Robust control system development forVTOL-to-fixed wing flight transition withthe EcoSoar UAV : A masters thesis in Automatic Control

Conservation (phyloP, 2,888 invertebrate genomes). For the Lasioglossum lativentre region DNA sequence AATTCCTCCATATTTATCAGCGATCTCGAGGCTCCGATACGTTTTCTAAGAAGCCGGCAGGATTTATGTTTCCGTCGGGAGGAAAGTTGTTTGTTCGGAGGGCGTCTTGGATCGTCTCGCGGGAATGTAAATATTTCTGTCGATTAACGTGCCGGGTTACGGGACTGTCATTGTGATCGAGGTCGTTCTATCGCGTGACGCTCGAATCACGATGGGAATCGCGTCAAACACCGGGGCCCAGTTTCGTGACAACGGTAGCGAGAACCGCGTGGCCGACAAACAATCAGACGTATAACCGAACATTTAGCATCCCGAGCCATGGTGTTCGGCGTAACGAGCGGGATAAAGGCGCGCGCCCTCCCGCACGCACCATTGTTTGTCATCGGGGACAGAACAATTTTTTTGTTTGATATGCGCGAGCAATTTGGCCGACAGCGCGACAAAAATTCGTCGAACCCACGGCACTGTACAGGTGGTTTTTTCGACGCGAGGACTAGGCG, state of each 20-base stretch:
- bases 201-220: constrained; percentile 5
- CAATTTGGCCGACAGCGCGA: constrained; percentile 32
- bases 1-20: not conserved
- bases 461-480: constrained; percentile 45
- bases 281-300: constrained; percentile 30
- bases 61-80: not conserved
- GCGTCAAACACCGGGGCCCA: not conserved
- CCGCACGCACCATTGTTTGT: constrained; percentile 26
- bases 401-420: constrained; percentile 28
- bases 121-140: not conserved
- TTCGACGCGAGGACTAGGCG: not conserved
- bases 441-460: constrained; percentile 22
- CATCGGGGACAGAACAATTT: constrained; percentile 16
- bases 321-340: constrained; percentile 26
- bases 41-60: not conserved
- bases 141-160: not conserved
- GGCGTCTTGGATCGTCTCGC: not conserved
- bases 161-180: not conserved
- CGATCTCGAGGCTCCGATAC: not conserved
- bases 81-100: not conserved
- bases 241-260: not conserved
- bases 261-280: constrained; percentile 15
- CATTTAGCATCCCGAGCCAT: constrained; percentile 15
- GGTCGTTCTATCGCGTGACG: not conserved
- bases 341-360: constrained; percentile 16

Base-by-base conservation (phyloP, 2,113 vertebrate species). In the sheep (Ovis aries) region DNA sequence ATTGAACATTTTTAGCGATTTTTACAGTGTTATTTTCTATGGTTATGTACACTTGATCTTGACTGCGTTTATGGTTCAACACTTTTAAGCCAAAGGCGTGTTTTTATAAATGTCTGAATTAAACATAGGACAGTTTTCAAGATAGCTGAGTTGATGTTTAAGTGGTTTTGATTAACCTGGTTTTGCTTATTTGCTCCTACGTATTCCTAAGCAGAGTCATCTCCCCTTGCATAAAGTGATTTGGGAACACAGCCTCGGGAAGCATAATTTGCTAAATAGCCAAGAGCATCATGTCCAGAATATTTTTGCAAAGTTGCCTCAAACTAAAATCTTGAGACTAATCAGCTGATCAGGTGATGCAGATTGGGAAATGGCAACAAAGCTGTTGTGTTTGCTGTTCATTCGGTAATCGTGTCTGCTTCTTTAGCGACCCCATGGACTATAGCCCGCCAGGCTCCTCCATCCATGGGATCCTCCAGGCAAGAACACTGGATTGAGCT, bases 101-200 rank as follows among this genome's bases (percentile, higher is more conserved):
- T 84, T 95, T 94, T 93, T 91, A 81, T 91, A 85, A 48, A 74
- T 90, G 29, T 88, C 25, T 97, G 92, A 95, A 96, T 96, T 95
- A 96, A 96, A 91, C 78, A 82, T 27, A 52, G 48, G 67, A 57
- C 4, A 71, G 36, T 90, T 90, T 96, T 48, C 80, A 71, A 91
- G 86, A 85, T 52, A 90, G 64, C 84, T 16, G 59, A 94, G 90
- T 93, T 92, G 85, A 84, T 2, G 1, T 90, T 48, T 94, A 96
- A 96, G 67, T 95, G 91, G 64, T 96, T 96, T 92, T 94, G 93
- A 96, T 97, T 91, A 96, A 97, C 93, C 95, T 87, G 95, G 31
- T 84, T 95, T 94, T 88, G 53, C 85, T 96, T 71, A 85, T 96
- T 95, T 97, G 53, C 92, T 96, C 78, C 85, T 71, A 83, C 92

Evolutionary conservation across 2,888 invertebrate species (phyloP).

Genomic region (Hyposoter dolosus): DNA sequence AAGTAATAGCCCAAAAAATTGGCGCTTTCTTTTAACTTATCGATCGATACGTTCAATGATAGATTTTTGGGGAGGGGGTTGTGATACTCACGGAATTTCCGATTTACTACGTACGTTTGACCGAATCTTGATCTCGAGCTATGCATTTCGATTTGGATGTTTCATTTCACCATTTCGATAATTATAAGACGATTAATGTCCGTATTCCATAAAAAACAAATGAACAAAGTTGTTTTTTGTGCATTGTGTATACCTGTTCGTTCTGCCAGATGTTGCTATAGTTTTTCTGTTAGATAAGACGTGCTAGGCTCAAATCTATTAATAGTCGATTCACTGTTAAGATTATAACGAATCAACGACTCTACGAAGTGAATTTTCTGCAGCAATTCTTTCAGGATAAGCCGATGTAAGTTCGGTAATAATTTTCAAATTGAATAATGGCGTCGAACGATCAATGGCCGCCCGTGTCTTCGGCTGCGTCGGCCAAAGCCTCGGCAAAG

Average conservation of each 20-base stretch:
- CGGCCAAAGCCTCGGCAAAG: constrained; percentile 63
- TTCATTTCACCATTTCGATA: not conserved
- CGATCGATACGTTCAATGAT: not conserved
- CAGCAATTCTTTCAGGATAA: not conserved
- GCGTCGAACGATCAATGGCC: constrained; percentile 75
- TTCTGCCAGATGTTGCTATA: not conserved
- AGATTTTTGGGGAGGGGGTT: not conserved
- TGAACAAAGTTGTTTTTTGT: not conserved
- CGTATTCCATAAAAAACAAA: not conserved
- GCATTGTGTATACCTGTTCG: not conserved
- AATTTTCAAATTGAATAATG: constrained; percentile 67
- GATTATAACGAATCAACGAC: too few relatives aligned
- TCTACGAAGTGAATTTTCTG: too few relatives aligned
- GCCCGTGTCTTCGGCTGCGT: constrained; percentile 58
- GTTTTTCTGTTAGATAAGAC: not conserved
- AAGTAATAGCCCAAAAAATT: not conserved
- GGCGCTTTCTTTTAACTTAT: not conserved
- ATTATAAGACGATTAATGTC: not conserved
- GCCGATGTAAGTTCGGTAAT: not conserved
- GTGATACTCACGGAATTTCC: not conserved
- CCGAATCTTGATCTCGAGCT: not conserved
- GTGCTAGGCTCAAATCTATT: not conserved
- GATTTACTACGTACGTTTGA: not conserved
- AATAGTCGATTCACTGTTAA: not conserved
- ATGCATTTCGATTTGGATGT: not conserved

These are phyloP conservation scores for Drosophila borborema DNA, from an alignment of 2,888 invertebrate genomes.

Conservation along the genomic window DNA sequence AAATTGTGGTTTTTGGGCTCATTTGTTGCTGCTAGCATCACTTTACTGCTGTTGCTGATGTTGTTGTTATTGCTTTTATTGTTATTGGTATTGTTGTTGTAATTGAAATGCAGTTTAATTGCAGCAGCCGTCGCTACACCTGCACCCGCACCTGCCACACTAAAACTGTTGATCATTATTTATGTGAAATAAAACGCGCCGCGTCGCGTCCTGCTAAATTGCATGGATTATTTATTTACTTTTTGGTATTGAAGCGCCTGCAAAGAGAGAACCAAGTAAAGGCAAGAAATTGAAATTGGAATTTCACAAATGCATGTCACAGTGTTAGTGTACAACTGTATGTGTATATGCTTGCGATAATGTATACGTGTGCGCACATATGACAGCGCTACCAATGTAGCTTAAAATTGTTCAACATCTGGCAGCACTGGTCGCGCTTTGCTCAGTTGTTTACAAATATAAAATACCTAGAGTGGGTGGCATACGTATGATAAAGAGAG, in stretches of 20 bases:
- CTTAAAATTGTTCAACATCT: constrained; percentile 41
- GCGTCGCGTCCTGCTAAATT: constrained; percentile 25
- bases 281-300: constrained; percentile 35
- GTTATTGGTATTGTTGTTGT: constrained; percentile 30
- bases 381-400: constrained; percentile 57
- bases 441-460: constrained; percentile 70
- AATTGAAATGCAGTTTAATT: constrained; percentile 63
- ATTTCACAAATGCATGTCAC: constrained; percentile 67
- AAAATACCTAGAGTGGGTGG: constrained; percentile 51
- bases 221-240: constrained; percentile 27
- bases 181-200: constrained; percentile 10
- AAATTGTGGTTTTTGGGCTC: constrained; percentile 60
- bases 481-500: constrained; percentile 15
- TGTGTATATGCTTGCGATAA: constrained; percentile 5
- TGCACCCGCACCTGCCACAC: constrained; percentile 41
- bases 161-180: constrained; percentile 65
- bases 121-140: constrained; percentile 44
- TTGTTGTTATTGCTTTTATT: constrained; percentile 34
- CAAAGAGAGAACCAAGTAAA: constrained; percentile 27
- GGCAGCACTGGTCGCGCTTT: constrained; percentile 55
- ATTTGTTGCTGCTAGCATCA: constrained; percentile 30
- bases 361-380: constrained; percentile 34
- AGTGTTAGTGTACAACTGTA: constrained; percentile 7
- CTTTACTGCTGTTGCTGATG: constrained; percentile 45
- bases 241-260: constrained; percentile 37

Abstract: A non switching, non linear, quaternion based attitude P2 controller, together with a sensitivitynormalizing function for the control surfaces has been simulated and implemented on a flying fixedwing with non vectored engines. In simulations the controller worked well in all flight modes,hovering, transition and flying, and also rejected a simple wind disturbance in all modes. Thefirst implementation on hardware did not work due to programming errors causing crashes withunrepairable damages. The second aircraft was built out of a piece of plywood to further simplifythe testing and tolerate more crashes. A flat plate, a flying piece of plywood, is not a proper airfoiland so has no effects due to camber. It is therefore easier to both simulate and tune. The controllerworked acceptable in reality, but does need further tuning. Due to time constraints the weighingof airflow inside and outside the propeller wash could not be fully determined resulting in differentgain in the different flight modes, but initial estimation of the parameters were enough to achieverobust, stable hovering transitioning and flying even in winds stronger than 5m/s.The controllerwas not implemented on an EcoSoar due to time constraints, but the proof of concept flying pieceof plywood proved the controller feasible for future embedding in a modified EcoSoar. A VTOLcapable EcoSoar could be used for critical deliveries in for example the medical field in Malawiwhere suboptimal infrastructure is hindering progress. The need for medical supplies around therural parts of Malawi is great but roads and services are not capable yet. Since a VTOL flyingwing with delivery capabilities can be both cheap to build, and deliver supplies to areas withoutan airfield, it could accelerate development in Malawi and thus greatly increase quality of life forhumans.
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